The User’s Guide elaborates on these and other features of the database.  Morningstar also hosts monthly database training sessions users can take advantage of to learn more.   For  more questions about the database and its content, Ask a Reference Librarian!

Ad Age Datacenter for Advertising Spending Data

Standard

Some of the information in this post may be out of date. Please speak to a librarian for more up to date information. 

Working on an advertising/marketing paper and need to find what a particular company spent on advertising using different forms of media?  The Ad Age DataCenter is the sourse you need to use.  This unique database of advertising data is a subscription section of the broader Advertising Age magazine website.  A reference librarian will need to password you in to this source, so ask a librarian at the reference desk to get you started.

Data on Advertisers
The 100 Leading National Advertisers: 2011 is an Ad Age annual ranking of the 100 largest U.S. advertising spenders.  Marketer Family Trees 2011 link contains more data on these individual companies.  Select to expand the information on your company of interest to view the company’s U.S. ad spending for 2010 and 2009 and the percentage increase or decrease of spending.  Spending will be broken down to show dollars spent on different media, including magazines, newspaper, network T.V., cable T.V., local radio, network radio, internet, etc.  The company’s worldwide sales revenue and geographic and division sales are also available to view.  The U.S. Market Leaders link displays leading U.S. advertising spenders by market group (auto, retail, personal care, and household-product) and each company’s measured media dollars of spending (in mil), its market share, and the percentage increase or decrease in spending from 2009 to 2010.  Many other rankings are shown, including the Top 10 Advertisers in Eight Media, the Media Spending of the 200 Largest Megabrands, and more. The Global Marketers 2011 link contains a ranking of the 100 largest global marketers by measured media spending.  Users can also view the total amount a company spent on advertising in various regions of the world.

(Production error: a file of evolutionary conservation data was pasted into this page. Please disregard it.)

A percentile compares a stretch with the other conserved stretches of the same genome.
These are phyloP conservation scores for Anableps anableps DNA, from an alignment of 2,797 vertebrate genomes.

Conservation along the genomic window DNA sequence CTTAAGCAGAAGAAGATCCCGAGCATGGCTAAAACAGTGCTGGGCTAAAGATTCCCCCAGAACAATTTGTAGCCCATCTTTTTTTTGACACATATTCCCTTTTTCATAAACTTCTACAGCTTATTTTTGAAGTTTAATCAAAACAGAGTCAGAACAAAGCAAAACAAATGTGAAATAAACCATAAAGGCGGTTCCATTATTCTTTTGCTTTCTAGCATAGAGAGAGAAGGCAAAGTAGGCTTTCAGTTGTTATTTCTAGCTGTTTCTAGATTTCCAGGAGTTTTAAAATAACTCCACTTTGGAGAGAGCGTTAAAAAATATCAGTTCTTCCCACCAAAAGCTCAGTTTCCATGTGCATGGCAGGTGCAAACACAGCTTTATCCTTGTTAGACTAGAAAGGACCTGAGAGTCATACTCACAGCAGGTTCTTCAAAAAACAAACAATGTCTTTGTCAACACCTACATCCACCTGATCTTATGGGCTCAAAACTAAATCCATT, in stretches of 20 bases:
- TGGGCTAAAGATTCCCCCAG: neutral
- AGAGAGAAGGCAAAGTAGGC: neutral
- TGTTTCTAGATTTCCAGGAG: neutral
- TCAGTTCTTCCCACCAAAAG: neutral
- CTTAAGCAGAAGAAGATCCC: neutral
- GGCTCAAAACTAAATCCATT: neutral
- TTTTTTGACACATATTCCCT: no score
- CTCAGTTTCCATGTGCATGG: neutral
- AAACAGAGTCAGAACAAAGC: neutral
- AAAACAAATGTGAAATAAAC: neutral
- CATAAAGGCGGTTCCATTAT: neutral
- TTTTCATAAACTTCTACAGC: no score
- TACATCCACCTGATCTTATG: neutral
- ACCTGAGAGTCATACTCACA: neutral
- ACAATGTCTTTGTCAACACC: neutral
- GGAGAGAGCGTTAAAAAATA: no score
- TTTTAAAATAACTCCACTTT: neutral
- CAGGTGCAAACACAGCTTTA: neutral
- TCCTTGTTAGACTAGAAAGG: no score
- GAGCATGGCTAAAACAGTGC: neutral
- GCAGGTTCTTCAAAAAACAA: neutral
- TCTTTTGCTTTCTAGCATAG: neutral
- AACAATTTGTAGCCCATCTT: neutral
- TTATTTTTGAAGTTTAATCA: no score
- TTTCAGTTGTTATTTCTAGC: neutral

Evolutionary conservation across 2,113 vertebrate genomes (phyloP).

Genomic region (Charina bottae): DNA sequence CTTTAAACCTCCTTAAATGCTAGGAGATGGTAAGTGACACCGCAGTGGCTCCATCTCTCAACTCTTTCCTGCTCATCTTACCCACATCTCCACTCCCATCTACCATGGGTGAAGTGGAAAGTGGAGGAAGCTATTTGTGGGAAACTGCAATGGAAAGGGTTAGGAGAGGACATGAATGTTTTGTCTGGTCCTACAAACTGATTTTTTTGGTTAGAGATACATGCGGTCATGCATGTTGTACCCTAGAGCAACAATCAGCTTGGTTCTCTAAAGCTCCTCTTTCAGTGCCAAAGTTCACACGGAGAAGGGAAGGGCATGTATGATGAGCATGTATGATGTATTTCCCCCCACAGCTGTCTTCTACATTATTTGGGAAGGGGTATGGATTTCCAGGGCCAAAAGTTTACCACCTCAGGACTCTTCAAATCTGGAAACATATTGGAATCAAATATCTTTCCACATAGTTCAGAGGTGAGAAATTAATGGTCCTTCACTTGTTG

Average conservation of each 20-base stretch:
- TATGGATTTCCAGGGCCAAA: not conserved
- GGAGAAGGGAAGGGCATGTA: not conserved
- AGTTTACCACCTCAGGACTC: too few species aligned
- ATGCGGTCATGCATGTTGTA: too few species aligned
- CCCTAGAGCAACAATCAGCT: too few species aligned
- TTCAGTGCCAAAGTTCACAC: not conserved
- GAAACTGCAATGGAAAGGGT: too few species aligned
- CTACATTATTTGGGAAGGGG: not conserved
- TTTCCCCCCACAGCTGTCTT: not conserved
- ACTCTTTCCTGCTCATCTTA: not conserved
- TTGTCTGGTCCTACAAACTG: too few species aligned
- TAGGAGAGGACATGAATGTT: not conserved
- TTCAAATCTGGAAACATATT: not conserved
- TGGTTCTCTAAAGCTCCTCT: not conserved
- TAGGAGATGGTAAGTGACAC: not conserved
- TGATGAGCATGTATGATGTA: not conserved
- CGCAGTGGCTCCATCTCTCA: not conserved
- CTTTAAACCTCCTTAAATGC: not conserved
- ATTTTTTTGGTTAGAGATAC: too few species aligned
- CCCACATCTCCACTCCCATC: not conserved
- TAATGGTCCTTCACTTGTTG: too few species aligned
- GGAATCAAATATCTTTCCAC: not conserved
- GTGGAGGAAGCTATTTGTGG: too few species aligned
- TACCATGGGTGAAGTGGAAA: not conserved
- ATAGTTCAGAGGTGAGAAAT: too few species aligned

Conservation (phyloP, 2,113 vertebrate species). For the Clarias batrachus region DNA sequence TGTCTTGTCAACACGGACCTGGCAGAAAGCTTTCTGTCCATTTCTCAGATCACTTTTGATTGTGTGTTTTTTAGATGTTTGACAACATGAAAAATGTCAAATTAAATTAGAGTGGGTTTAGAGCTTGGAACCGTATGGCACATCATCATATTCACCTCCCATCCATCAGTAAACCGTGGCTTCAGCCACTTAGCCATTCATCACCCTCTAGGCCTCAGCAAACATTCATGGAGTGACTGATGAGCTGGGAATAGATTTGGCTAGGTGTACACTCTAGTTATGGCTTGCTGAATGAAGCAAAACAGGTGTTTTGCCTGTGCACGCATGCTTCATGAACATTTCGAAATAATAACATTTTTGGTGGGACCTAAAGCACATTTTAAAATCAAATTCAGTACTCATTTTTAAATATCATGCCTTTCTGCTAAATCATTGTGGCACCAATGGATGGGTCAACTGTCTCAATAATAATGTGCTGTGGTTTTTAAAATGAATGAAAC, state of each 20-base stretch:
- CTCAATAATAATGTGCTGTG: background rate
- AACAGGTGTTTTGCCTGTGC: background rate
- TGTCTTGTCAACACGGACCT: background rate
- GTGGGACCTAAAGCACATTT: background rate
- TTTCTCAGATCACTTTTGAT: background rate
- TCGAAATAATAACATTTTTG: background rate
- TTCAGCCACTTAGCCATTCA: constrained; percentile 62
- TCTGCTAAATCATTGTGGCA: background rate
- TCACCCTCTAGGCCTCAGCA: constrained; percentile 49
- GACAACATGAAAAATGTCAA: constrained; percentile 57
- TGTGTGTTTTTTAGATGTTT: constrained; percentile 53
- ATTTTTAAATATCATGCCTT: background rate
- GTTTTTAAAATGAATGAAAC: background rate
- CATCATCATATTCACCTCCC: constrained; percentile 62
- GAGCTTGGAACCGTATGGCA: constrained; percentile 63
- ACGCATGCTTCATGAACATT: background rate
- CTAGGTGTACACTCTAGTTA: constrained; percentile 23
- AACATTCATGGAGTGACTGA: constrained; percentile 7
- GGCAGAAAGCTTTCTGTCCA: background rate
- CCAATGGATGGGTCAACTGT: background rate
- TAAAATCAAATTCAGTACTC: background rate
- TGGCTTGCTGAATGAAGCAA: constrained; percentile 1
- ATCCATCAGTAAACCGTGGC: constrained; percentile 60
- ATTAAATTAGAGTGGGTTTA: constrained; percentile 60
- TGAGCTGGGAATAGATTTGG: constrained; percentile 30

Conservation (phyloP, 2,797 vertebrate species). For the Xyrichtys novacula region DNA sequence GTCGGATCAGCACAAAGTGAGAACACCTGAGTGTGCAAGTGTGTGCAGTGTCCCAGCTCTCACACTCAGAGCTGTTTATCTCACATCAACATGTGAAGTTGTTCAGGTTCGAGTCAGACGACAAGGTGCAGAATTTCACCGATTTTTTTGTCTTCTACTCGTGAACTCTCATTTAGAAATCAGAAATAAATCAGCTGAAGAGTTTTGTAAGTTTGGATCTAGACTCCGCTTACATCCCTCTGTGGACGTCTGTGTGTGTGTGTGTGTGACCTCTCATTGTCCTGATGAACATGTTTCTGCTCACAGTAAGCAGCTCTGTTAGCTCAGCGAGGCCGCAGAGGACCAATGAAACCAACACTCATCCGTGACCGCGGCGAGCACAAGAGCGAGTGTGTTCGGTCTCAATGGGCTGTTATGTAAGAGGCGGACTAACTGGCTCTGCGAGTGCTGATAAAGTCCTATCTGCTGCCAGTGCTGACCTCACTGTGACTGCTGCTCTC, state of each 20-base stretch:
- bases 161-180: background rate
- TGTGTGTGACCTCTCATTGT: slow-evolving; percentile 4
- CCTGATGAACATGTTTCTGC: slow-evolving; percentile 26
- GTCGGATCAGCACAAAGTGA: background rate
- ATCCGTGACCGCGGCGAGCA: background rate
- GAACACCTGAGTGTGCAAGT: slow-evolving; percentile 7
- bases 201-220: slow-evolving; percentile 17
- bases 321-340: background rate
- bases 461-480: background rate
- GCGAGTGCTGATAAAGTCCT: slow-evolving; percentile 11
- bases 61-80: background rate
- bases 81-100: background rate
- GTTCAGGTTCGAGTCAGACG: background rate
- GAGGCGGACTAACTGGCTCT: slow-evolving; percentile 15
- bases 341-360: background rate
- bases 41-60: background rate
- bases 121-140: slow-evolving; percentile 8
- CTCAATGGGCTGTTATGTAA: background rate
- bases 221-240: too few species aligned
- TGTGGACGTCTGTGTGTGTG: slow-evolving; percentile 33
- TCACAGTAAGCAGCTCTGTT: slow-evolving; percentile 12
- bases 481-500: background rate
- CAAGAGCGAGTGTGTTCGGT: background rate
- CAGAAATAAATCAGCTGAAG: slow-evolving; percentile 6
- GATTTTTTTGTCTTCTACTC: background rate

Data on Agencies
Investigate this section of the site if you are looking for a job in advertising.  The agency rankings include links to the World’s Largest Agency Companies, the Largest U.S. Agencies from All Disciplines (900 plus agencies), and Agencies by Specialty and Multicultural Agencies.  Each entry includes fast facts, information on the agencies services, the name of the CEO, and contact information, including the website.